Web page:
Use of Omega-3 Fatty Acids (Fish Oil) in Patients With Chronic Hepatitis C Infection
Hepatitis C virus infection is the most common blood-borne infection in the United States and is a leading cause of chronic liver disease affecting 130 million people around the world. It is estimated that 1.6% of the US population may be affected by Hepatitis C infection. The only recommended treatment that has been approved for your condition is the use of interferon and ribavirin. In patients with chronic Hepatitis C, there tends to be an accumulation of fat in the liver. Fatty liver has been associated with failure of treatment.
The accumulation of fat in the liver has been blamed on a particular type of fat called triglycerides. Fish oil, by reducing a type of fat called VLDL, can lower the triglyceride concentration by as much as 50 percent or more. This study seeks to determine if the administration of fish oil along with standard treatment to patients with Hepatitis C will increase the treatment response rates.
Hepatic steatosis may be present in up to 66% of cases of chronic Hepatitis C infection. Previous studies have reported steatosis to be an independent predictor of treatment failure in patients with chronic hepatitis C infection.
The pathogenesis of hepatic steatosis in chronic Hepatitis C infection has not been fully elucidated. Hepatic steatosis is a manifestation of excessive triglyceride accumulation in the liver. Hypertriglyceridemia may benefit from Omega-3 fatty acid (fish oil supplements) which, by reducing VLDL production can lower the serum triglyceride concentration by as much as 50 percent or more.
The treatment of chronic hepatitis C results in an average sustained viral response rate of 54%-63%. We have found response rates of around 50% on treatment of patients. We hypothesize that by giving omega-3 fatty acids along with interferon therapy for patients with Hepatitis C, we may be able to increase the treatment response rates. Thus, the purpose of the study is to look at the effect of omega 3 fatty acids on early and sustained viral response rates in patients with chronic HCV infection.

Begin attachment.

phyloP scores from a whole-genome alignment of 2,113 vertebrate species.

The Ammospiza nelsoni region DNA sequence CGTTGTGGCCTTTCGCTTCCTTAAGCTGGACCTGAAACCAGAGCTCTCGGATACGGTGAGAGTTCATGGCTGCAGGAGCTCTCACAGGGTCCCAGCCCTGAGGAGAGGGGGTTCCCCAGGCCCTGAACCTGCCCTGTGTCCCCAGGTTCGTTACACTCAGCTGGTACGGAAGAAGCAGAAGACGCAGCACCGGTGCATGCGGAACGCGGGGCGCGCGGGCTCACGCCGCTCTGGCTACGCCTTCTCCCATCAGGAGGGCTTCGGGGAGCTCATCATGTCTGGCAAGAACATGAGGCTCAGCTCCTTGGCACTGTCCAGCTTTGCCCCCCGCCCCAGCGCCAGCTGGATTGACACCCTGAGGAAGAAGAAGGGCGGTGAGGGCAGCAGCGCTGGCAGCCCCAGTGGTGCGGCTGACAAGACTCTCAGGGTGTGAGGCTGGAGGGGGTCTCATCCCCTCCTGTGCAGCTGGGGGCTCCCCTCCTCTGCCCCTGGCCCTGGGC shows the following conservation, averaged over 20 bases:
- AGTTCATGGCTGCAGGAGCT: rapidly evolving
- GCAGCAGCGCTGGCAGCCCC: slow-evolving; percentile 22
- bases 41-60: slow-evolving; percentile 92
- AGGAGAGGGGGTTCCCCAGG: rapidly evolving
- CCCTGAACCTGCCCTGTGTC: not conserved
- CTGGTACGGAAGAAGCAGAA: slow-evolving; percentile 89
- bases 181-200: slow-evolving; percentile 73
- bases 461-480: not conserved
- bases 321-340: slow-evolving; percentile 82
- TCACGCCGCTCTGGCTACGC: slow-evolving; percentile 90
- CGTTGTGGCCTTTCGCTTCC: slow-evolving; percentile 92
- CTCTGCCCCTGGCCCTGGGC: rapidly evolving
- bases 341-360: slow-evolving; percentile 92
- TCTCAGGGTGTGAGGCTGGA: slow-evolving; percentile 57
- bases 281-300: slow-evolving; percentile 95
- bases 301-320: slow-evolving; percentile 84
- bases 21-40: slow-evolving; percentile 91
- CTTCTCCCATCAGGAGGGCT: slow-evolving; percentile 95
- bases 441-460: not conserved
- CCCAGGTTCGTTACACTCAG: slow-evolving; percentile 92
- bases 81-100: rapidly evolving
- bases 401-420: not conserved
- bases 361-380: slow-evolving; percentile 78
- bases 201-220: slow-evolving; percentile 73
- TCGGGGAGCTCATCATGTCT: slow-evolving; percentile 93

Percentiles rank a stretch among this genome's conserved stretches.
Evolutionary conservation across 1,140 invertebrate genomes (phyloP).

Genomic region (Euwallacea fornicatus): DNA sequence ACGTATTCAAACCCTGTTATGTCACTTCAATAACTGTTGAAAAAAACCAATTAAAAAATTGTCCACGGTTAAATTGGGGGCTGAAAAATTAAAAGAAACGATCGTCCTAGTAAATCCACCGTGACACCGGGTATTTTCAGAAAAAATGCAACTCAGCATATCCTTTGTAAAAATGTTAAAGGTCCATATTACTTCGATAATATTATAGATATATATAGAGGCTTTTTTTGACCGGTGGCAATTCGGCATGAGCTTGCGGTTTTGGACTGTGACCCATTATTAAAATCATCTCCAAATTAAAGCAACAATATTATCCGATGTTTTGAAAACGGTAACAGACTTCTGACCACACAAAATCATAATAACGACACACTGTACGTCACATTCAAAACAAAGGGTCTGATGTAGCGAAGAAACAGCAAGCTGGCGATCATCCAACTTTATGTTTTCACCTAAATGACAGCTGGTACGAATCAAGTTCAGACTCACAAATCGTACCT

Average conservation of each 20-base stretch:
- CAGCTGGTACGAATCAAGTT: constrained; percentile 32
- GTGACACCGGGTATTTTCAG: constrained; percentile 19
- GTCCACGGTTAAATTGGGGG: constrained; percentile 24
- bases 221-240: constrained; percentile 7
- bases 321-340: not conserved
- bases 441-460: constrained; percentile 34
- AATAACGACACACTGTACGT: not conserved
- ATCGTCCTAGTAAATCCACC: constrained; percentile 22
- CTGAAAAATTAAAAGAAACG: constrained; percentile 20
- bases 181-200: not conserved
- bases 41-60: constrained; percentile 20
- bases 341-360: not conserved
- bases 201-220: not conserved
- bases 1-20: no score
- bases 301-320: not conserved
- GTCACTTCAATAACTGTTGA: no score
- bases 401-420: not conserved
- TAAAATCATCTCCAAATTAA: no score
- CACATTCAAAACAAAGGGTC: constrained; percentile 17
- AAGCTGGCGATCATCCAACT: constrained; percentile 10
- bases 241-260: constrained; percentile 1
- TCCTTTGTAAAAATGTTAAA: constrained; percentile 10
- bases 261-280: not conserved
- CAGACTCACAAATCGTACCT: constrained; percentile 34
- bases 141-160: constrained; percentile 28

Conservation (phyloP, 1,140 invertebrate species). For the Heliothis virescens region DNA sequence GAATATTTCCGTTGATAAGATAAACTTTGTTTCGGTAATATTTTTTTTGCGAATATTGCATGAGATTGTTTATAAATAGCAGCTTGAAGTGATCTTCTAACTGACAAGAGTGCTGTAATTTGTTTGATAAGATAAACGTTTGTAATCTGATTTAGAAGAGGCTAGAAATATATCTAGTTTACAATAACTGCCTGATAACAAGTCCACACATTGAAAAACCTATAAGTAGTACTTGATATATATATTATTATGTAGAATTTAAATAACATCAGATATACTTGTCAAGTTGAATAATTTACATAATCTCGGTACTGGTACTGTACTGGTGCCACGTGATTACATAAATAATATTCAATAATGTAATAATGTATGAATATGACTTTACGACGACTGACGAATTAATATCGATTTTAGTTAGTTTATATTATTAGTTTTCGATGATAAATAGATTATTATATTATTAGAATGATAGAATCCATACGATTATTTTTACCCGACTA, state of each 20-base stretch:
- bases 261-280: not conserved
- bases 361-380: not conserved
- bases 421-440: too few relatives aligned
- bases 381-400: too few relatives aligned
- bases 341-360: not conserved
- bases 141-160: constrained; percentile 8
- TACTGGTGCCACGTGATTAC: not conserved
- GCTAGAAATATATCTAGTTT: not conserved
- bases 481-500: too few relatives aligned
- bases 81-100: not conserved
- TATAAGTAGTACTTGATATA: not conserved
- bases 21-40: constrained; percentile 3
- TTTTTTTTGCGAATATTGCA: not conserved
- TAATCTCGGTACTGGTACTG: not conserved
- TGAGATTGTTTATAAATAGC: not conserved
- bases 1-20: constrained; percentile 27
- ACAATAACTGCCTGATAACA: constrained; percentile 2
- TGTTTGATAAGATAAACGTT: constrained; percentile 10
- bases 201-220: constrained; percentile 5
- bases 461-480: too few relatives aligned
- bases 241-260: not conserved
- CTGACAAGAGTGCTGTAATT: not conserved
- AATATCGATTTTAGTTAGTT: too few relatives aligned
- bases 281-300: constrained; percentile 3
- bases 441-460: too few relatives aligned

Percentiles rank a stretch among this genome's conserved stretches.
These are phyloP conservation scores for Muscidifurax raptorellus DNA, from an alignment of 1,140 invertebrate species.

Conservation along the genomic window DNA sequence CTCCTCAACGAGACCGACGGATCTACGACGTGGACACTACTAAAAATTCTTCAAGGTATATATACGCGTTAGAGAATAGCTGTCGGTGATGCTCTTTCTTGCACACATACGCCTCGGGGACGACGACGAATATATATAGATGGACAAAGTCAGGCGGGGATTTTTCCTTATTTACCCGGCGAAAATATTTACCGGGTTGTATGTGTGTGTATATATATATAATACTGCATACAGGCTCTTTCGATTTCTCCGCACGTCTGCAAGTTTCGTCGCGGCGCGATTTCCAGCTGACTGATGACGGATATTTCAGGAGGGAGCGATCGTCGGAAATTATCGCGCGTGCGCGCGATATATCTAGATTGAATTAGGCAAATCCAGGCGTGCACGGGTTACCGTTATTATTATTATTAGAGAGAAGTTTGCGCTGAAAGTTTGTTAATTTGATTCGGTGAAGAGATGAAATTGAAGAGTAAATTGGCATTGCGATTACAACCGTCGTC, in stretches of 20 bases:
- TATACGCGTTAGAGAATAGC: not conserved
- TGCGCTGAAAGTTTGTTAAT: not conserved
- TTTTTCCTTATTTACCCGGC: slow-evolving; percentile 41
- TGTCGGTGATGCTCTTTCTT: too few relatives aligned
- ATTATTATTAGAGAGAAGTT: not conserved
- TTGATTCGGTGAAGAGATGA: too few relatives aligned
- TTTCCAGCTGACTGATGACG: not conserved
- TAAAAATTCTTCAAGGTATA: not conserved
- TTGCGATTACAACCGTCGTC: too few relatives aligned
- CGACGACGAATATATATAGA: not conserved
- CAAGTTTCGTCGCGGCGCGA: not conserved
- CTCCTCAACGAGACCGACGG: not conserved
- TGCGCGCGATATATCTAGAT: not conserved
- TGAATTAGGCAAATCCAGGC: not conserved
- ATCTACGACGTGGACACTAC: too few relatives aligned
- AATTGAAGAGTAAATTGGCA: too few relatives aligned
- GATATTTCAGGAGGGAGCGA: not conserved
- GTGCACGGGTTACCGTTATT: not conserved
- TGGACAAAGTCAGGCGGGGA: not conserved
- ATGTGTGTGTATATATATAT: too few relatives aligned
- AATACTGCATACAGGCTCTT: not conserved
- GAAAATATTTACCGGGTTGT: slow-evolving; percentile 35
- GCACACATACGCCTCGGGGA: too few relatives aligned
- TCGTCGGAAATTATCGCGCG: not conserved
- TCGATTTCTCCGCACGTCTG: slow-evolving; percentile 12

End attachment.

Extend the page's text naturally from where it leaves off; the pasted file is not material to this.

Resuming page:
Allocation: Randomized, Control: Active Control, Endpoint Classification: Safety/Efficacy Study, Intervention Model: Parallel Assignment, Masking: Double Blind (Subject, Investigator), Primary Purpose: Treatment
Omega-3 Fatty Acids, Placebo comparator
Truman Medical Center
Truman Medical Center
Results (where available)
- Source: http://clinicaltrials.gov/show/NCT00547716
- Information obtained from ClinicalTrials.gov on July 15, 2010
Medical and Biotech [MESH] Definitions
Fatty Acids, Omega-6
FATTY ACIDS which have the first unsaturated bond in the sixth position from the omega carbon. A typical American diet tends to contain substantially more omega-6 than OMEGA-3 FATTY ACIDS.
Fatty Acids, Omega-3
A group of fatty acids, often of marine origin, which have the first unsaturated bond in the third position from the omega carbon. These fatty acids are believed to reduce serum triglycerides, prevent insulin resistance, improve lipid profile, prolong bleeding times, reduce platelet counts, and decrease platelet adhesiveness.
A group of fatty acids that contain 18 carbon atoms and a double bond at the omega 9 carbon.
Fatty Acids, Nonesterified
FATTY ACIDS found in the plasma that are complexed with SERUM ALBUMIN for transport. These fatty acids are not in glycerol ester form.
Organic, monobasic acids derived from hydrocarbons by the equivalent of oxidation of a methyl group to an alcohol, aldehyde, and then acid. Fatty acids are saturated and unsaturated (FATTY ACIDS, UNSATURATED). (Grant & Hackh's Chemical Dictionary, 5th ed)
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